|Marks, Daniel - Danny|
Submitted to: Cold Regions Research Engineering Laboratory Special Report
Publication Type: Proceedings
Publication Acceptance Date: 8/1/1998
Publication Date: N/A
Citation: N/A Interpretive Summary:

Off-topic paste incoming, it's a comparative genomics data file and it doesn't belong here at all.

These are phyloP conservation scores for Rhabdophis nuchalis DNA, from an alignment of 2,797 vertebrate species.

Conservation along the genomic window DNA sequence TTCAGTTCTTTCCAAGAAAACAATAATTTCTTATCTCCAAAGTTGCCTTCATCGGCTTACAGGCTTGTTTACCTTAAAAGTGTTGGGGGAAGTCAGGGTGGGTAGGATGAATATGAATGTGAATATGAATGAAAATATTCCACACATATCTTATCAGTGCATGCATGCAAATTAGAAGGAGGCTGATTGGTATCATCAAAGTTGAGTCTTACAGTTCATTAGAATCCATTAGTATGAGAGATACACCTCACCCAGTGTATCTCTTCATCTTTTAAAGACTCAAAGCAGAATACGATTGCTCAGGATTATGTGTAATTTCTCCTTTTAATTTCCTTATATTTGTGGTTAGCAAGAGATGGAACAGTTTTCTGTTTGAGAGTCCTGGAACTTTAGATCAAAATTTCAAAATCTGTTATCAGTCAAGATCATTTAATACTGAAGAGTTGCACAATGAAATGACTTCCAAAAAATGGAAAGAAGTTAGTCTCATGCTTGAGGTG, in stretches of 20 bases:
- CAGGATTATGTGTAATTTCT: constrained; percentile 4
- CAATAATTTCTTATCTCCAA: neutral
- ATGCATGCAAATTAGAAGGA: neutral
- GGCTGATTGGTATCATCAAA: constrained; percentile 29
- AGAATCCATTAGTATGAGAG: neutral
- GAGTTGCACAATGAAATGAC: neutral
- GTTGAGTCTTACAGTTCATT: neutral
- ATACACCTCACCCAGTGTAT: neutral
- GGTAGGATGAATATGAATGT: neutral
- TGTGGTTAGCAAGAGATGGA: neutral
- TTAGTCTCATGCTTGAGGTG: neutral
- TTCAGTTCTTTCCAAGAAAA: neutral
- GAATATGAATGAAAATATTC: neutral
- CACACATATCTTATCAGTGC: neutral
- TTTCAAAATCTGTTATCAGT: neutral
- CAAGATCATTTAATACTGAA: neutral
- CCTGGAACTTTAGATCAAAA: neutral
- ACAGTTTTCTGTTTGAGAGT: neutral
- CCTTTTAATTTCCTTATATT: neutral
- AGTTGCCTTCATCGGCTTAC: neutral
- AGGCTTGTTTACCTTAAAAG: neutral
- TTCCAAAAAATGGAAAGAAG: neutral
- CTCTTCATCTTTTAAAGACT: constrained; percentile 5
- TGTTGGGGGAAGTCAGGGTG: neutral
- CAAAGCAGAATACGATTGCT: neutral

Technical Abstract: Snowmelt is the principal source for soil moisture, groundwater recharge, and streamflow in mountainous regions of the western United States. Information on the timing, magnitude, and contributing area of melt under variable or changing climate conditions is required for successful water and resource management. A coupled energy and mass-balance model, ISNOBAL, is used to simulate the development and melting of the seasonal snowcover in several mountain basin in California, Idaho, and Utah. Simulations are done over basins varying from 1 to 2,500 km sq, with simulation periods varying form a few days for the smallest basin, Emerald Lake watershed in California, to multiple snow seasons for the Park City area in Utah. The model is driven by topographically corrected estimates of radiation, temperature, humidity, wind, and precipitation. Simulation results in all basins closely match independently measured snow water equivalent, snow depth, or runoff during both the development and depletion of the snowcover.